The dissertation/thesis writing season is approaching so I expect the recent set of questions from a student is the first of many. Actually they occur all year round but March to September is the busy period. So, to pre-empt any students bearing questions about Agile – and so I can just repeat my stock answers – here are some ideas you might want to consider first.

Lets start with the request itself.

I and many other people who are silly enough to write and blog about Agile software development get plenty of e-mail from students doing research on Agile. Fair enough, I like to help but if you don’t ask nicely I’m unlikely to respond.

  • I won’t be answering stock surveys that are sent from a mail program.
  • I’m much more likely to answer a personal request which indicates you actually know my name and even read some of what I have written.

I’m skeptical of most quantitive research (e.g. surveys) research on Agile simply because the question that I normally see are rubbish. Qualitative research is probably better but

  1. It is not as satisfying as quantitive, you can’t conclude “58% of teams use Agile” you come up with some wishy-washy case studies
  2. You actually have to go and talk to people, you can’t just compile a mailing list and feed it into Survey Monkey. That means getting out and finding people to talk to

If you must go down the quantitative route please do your homework, do some qualitative before you begin so you can ask good questions.

Now the number one mistake made by students who approach me is: Assuming there is such a thing as Agile.

That is to say assuming:

  • one is either Agile or not Agile,
  • secondly: one knows that one is, or is not Agile and
  • thirdly: one is prepared to openly and honestly state it.

Agile is not binary. Nor for that matter is Waterfall. While we are about it Agile and Waterfall are not necessarily binary alternatives. Have a look at my Agile Spectrum article: the thing that is called “Agile”, and the thing that is called “Waterfall” are simply points on a spectrum – probably the two extremes – and most teams are somewhere in-between.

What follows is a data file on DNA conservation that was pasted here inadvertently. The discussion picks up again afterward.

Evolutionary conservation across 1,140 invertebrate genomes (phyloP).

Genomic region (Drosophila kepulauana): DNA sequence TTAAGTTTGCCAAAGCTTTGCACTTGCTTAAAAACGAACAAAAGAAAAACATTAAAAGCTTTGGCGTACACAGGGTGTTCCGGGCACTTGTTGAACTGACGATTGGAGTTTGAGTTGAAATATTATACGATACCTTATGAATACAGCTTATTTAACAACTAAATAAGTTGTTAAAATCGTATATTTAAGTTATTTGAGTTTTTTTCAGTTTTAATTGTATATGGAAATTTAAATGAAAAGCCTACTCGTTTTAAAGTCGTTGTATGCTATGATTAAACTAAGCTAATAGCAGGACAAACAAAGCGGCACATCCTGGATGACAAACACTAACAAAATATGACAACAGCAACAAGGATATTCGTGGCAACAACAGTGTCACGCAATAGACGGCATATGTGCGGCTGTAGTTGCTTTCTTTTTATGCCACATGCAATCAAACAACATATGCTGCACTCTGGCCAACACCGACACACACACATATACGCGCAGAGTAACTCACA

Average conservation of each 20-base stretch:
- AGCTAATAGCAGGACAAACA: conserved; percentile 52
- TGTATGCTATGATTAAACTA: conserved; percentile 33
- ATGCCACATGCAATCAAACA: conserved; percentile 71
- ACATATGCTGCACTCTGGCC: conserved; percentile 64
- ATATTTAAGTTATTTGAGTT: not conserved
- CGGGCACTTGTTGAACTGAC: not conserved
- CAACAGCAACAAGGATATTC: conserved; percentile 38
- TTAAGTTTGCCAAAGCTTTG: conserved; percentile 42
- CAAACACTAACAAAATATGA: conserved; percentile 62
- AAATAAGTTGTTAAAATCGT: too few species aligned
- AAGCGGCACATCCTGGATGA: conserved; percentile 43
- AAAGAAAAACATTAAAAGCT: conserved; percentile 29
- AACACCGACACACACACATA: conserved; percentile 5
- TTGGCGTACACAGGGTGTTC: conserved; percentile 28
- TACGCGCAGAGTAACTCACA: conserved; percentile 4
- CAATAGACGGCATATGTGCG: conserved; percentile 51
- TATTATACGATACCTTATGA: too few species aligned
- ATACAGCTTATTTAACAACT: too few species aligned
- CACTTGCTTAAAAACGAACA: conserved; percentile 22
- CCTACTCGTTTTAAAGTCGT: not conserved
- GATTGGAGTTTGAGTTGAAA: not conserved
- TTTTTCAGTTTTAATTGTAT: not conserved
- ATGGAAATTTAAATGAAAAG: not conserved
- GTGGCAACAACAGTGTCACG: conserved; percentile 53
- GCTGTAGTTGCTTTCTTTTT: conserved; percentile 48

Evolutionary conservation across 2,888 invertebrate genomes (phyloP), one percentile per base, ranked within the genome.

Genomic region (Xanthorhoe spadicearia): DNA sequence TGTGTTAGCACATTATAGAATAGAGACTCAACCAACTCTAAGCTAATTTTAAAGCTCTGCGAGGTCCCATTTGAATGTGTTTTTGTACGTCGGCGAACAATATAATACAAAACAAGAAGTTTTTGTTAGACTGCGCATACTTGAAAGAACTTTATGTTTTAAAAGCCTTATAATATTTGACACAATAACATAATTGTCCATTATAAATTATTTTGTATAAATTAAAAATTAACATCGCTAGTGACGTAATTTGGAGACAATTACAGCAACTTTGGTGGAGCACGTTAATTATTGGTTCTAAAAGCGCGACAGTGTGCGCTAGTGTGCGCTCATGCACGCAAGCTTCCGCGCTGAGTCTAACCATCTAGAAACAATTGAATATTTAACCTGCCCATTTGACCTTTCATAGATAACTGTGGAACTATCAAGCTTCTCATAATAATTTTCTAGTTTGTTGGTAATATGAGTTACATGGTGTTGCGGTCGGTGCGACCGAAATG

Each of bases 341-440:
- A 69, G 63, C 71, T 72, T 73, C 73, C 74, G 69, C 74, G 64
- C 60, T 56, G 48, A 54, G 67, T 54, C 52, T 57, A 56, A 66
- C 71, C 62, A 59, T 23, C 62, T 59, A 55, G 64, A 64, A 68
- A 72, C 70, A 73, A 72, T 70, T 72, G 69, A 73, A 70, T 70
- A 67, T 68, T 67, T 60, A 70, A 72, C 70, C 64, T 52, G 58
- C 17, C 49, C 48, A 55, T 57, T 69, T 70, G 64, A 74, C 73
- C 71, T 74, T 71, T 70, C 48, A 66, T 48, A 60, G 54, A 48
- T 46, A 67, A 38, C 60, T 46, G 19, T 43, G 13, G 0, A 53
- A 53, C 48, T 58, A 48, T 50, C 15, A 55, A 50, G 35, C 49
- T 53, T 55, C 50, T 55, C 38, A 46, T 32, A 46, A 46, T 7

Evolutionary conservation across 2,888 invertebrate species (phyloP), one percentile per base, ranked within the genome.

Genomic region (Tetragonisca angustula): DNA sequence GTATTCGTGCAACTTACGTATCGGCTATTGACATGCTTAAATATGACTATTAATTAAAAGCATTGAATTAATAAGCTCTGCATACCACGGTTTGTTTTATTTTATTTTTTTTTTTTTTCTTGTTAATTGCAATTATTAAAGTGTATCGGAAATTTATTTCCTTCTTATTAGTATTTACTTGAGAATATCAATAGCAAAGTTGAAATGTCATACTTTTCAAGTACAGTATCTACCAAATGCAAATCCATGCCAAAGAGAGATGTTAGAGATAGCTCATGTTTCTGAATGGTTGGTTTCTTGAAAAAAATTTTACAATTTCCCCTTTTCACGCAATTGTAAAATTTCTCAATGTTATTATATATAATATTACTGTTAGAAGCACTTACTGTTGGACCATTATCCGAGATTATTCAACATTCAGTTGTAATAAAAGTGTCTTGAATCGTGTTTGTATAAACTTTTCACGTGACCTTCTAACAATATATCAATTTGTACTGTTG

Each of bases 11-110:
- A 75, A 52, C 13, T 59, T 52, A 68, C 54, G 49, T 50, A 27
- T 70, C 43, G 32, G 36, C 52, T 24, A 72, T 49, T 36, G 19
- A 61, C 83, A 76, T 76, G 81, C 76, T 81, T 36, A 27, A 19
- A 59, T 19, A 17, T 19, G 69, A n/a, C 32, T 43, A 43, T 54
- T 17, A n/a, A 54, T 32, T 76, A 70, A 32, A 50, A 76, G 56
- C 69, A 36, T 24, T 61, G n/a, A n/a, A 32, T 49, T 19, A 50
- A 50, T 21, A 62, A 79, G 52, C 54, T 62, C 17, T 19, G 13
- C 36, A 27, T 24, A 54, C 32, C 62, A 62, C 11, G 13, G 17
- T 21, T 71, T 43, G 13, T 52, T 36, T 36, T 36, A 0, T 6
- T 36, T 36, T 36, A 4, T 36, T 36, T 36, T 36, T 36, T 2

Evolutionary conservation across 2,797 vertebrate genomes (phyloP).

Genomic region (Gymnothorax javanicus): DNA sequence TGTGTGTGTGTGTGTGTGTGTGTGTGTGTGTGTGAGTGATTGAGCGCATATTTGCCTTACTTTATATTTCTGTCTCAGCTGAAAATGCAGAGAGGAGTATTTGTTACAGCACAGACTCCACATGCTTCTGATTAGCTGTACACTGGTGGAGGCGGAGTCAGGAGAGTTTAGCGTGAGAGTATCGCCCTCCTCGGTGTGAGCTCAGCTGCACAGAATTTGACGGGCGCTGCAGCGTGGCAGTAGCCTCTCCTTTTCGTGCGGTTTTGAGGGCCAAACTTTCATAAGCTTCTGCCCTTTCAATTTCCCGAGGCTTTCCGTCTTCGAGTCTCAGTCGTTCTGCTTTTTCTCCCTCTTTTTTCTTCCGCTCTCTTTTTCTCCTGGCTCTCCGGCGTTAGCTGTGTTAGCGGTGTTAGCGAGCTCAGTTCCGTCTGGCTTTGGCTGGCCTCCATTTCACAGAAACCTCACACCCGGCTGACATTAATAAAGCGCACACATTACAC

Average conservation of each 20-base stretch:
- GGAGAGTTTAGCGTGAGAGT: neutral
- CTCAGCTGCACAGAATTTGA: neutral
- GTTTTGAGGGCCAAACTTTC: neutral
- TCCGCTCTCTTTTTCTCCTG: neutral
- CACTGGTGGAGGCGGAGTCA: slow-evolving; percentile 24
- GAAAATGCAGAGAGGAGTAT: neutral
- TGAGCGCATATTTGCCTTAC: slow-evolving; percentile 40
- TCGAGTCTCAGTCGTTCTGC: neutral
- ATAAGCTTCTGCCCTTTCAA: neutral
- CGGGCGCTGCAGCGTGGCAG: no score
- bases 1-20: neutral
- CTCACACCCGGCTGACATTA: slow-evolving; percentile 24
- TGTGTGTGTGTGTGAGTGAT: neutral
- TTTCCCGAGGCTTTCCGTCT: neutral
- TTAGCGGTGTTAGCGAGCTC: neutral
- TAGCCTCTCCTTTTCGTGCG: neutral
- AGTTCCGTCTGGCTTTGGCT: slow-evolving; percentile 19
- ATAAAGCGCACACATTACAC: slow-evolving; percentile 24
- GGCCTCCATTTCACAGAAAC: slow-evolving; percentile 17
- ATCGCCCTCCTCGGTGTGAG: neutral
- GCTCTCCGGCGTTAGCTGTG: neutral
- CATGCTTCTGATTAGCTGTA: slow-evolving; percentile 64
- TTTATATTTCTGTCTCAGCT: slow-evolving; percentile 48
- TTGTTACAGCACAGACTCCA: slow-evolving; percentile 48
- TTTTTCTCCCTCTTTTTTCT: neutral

Nor is there anyway (at the moment) to objectively determine where a team is on the spectrum. Well actually there are plenty of people who will do an assessment of one sort or another but you have to look at what criteria they are using. My suggestion is get away from Agile as a whole and look at Agile practices.

Likewise get away from the methods – Scrum, XP, Kanban, etc. If you must look at different methods look at them in the context of practices. Agile methods are sets of practices, sometimes with values and principles thrown in.

Practices are the easiest of these things to observe and measure. They are objective, the other bits are subjective.

If you really want to dig deep – and make work for yourselves – you might want to investigate team values – do teams actually value the things Agile claims to value? This is going to take some doing. You probably want to look at what actually happens, shadow a manager for a week and see if their decisions accord with the values.

You might do it quantitatively by composing one of those surveys that asks people to choose between answers, e.g. “Under pressure to ship more often which are you most likely to do: a) make your stories smaller, b) offer financial incentives to the team, c) reduce unit testing, d) increase unit testing”.

Now some suggestions for some research, Agile research questions:

  • Validate my spectrum: its a hypothesis, come up with some criteria and do a survey to see if you can determine the spread
  • Practices: what are the practices that teams actually use? Specifically, what are the practices they say they use and which ones do they actually use?
  • Which practices are the most popular?
  • What difference do the practices make?
  • How does Agile differ between product development companies and corporate IT? Add “solution providers” (e.g. Accenture, EDS, CapGemini and thousands of smaller companies) for extra marks.